At the Ready: 332nd Transportation Battalion conducts Deployment Readiness Exercise

By Sgt. Aaron Ellerman | 143rd Sustainment Command (Expeditionary) | Sept. 29, 2017

TAMPA, Fla. — In a rapidly changing world, the ability to deploy at a moment’s notice is paramount to the success of America’s Army Reserve.

In order to validate the readiness capabilities of a unit, U.S. Army Reserve Soldiers conduct Deployment Readiness Exercises – no matter their military occupational specialty or the time of day the call to deploy comes.

The men and women of Headquarters and Headquarters Detachment, 332nd Transportation Battalion arrived at the Rattlesnake Point U.S. Army Reserve Center, Sept. 24, well before the sun came up in response to the DRE Level III call to action.

Despite the humid morning air surrounding the area, the Soldiers arrived with vigor and energy, ready to take on the assigned mission.

“It’s important to ensure U.S. Army Reserve units are prepared to mobilize at a moment’s notice with everything they’ve got. They can show up, they can fight, they can communicate and they can win,” said Staff Sgt. Kevin Debold, assistant noncommissioned officer in charge of the 332nd’s DRE Level III.

This re-energized approach to readiness is an integral part of U.S. Army Reserve commanding general, Lt. Gen. Charles D. Luckey’s vision to shape America’s Army Reserve into a more capable, combat-ready, and lethal force.

“The American people expect us to be a ready fighting force. What you’re doing here is part of the beginning of something great,” Luckey told the 332nd Soldiers. “It’s about this tribe getting genuinely ready for combat operations.”

The DRE Level III is a multi-dimensional, real world training event where a unit is notified to mobilize and must become ready to deploy within a 96-hour window. The unit ensures its Soldiers meet the requirements for deployment that include checking medical and personnel records and verifying skill qualification measurements. As soon as individual records are remedied and filed, the Soldiers are deemed ready and may begin conducting operations.

This exercise consisted of a five-day event which incorporated planning, deployment and redeployment phases.

“The DRE is important because it tests our capabilities without doing anything notionally which is more realistic to Soldiers,” said U.S. Army Spc. Sara-Ann Mutter, a transportation management coordinator with the 332nd.

For the culminating event, the 332nd conducted a convoy from its headquarters in Tampa to MacDill Air Force Base, Florida, where they loaded two vehicles and approximately 60 fully equipped Soldiers onto a U.S. Air Force C-17 Globemaster III cargo plane operated by the 315th Airlift Wing. The plane’s flight over MacDill’s airspace provided relatively new Soldiers in the unit a chance to experience military air transport.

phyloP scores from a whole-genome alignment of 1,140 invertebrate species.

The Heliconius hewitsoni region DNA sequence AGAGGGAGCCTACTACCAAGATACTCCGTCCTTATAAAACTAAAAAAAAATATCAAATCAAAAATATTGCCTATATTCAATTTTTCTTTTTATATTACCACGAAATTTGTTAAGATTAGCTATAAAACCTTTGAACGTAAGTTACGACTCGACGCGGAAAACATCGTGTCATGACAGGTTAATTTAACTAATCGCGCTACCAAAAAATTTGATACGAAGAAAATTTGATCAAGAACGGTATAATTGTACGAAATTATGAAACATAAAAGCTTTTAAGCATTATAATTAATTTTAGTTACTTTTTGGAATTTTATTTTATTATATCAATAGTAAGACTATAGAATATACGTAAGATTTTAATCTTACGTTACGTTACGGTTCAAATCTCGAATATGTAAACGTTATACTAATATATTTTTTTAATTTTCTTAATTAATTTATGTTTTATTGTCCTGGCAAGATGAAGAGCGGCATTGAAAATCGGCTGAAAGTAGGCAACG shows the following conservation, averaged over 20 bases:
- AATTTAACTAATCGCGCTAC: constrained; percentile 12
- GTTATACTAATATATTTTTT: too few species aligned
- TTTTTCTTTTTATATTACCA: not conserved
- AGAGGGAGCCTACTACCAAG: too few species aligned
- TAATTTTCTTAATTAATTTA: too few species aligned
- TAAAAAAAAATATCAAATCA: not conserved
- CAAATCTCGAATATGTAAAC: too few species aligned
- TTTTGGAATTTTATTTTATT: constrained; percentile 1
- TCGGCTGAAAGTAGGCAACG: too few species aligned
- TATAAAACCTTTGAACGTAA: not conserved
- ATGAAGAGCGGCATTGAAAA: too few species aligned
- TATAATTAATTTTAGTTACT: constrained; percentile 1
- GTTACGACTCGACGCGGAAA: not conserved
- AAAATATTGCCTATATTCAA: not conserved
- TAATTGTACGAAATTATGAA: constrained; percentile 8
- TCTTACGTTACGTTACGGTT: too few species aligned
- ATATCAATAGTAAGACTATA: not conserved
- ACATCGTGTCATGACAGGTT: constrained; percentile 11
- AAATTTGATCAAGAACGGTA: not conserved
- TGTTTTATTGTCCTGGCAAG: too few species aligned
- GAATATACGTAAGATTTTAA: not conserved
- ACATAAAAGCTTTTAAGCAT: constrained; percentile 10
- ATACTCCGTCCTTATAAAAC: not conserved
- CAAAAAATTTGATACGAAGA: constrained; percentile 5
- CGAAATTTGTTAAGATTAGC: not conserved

“The flight was a great example of how the U.S. Army Reserve trains the way it fights,” said Debold. “It’s one thing to simply load a plane and pat ourselves on the back for a job well done. It’s quite another to literally lift off from the ground and experience first-hand the sights, sounds, and smells of an airlift.”

After landing MacDill Air Force Base, the troops transitioned to a site at Rattlesnake Point and established a Tactical Operations Center to begin conducting their assigned mission.

“The DRE is significant as a U.S. Army Reserve Soldier because we don’t do this on a full-time basis,” said Mutter. “It gives us an opportunity to get hands-on experience that we don’t normally get to do on a drill weekend.”

The majority of U.S. Army Reserve Soldiers’ duty obligations consists of training one weekend a month and two weeks in the summer, creating many challenges to readiness, which is why the Army Reserve has recently reincorporated DRE events.

During the DRE, Luckey joined, sweated, and flew side-by-side with the Soldiers during the flight portion of the exercise. He stressed the importance of being a team, remaining ready and fit for every mission.

“Everything you have done leading up to today demonstrates your personal commitment to individual readiness,” Luckey said over the plane’s PA system. “What you’re doing today demonstrates the Army Reserve’s commitment to remain the most lethal and capable Federal Reserve force in our nation’s history. That’s how we roll.”

Future DREs are slated for execution by other units throughout America’s Army Reserve during the next fiscal year. They will take the lessons learned from this exercise to improve and adapt the exercise into a new standard of realistic training.